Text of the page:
Rachel Hazan, PhD
Bronx, New York
Professor of Pathology
Albert Einstein College of Medicine
Bronx, New York
Understanding what drives tumor growth and survival in order to prevent the spread of breast cancer.
Metastasis—the spread of tumors to other tissues—is the main cause of death from breast cancer. While treatable, metastatic breast cancer is currently incurable. Metastasis is a complex, multi-step process. For tumors to metastasize, cancer cells must travel through the bloodstream or lymphatic system. The mechanisms that give cancer cells the ability to travel through the body and colonize new sites, however, are largely unknown. Dr. Hazan seeks to uncover how cancer cells acquire the ability to spread to ultimately reveal new therapeutic strategies to prevent metastasis from occurring.
Dr. Hazan has shown that an enzyme called glutathione peroxidase 2 (GP2) is a strong inhibitor of metastasis. The loss of GP2 activity in breast cancer has been shown to be associated with short-term survival of breast cancer patients. Dr. Hazan discovered that loss of GP2 function in breast cancer cells renders them highly metastatic. She has demonstrated that when GP2 activity is lost, it leads to excessive increase in blood vessel formation that enriches the cancer with oxygen and nutrients. This phenomenon is well-known—advanced breast tumors create their own vascular systems to facilitate metastasis, likely because of increased cancer cell entry into the blood. In the past year, Dr. Hazan discovered that GP2 loss causes most of the tumor to rely on glucose breakdown for energy supply, but that some tumor cells can survive under changing metabolic conditions, giving them a survival advantage that may lead to metastatic disease.
In the upcoming year, Dr. Hazan will continue her studies to understand how breast cancer spreads. Using state of the art technology called single-cell sequencing, she and her team hope to uncover novel drivers of metastasis that may give clues into remedies for metastatic breast cancer. Using this technology, Dr. Hazan has revealed that tumor cells lacking GP2 function also have increased levels of a factor that promotes epithelial to mesenchymal transition (EMT), a process by which normal epithelial cells gain migratory and invasive properties that can differentiate into a variety of cell types. EMT is essential for numerous developmental processes and wound healing, but also in the initiation of metastasis. Dr. Hazan will determine whether GP2 loss regulates EMT. In addition, she and her team hope to uncover drivers of metastasis by identifying factors that induce EMT. These results could reveal potential targets that could be leveraged to prevent or treat metastasis.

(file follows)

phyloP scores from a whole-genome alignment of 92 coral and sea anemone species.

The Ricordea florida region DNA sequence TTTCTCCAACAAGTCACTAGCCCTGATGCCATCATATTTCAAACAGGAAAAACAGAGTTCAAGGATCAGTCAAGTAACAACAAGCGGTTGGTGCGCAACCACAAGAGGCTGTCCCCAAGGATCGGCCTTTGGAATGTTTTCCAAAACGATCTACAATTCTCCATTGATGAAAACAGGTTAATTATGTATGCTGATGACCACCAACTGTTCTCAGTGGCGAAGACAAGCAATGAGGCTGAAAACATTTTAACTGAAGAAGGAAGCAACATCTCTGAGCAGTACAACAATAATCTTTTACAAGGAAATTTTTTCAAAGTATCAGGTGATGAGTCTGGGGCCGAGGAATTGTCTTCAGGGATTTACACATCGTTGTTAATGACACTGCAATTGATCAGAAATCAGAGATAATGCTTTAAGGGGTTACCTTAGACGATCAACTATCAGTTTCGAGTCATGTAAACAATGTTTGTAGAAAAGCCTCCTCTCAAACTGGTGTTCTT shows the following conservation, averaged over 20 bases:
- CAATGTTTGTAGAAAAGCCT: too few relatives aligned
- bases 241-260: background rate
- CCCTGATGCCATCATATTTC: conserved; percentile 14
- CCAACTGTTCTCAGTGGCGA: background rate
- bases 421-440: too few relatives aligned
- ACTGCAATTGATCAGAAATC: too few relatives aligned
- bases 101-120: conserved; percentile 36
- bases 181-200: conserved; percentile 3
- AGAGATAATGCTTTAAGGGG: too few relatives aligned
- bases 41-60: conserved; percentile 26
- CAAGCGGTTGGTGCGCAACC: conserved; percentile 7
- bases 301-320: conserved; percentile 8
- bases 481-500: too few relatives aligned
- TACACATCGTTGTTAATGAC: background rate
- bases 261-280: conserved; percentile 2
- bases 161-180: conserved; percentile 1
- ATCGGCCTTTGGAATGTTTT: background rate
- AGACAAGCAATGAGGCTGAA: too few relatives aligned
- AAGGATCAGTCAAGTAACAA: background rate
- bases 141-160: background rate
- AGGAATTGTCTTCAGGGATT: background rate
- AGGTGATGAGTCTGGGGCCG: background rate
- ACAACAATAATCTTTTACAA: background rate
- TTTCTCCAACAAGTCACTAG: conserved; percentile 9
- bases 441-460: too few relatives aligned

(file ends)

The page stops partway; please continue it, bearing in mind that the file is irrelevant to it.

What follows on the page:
Dr. Rachel Hazan received her PhD from George Washington University in 1990. She performed her thesis work under Dr. Joseph Schlessinger, where she studied Her2 signaling in breast cancer, and was the first to map Her2 phosphorylation sites. She then joined Dr. Gerald Edelman, a Nobel laureate at Rockefeller University and Scripps Research Institute to study adhesion molecules and their regulation in neuronal and epithelial cells. This served as a basis for her ongoing work on cadherin adhesion molecules and their role in breast cancer dissemination. In 1994, she joined Memorial Sloan Kettering Cancer Center, where she initiated seminal studies on the role of cadherin switching in breast cancer progression. In 1997, she became Assistant Professor at the Mount-Sinai School of Medicine, and is presently Professor of Pathology at the Albert Einstein College of Medicine. Dr. Hazan has been studying the role of adhesion in invasion and epithelial to mesenchymal transition leading to metastasis. She showed that N-cadherin activates cancer spread by sustaining activation and signaling of the Fibroblast Growth Factor Receptor. Dr. Hazan discovered a variety of signaling pathways that contribute to metastasis and has so far elucidated key signaling modules including the MAPK, AKT and cell cycle regulators as critical promoters of metastasis. Her work uses laboratory models, cell culture systems and validation in clinical breast specimens. These models serve as a platform to elucidate mechanisms of metastatic spread with the goal of identifying pivotal targets for therapeutic application.
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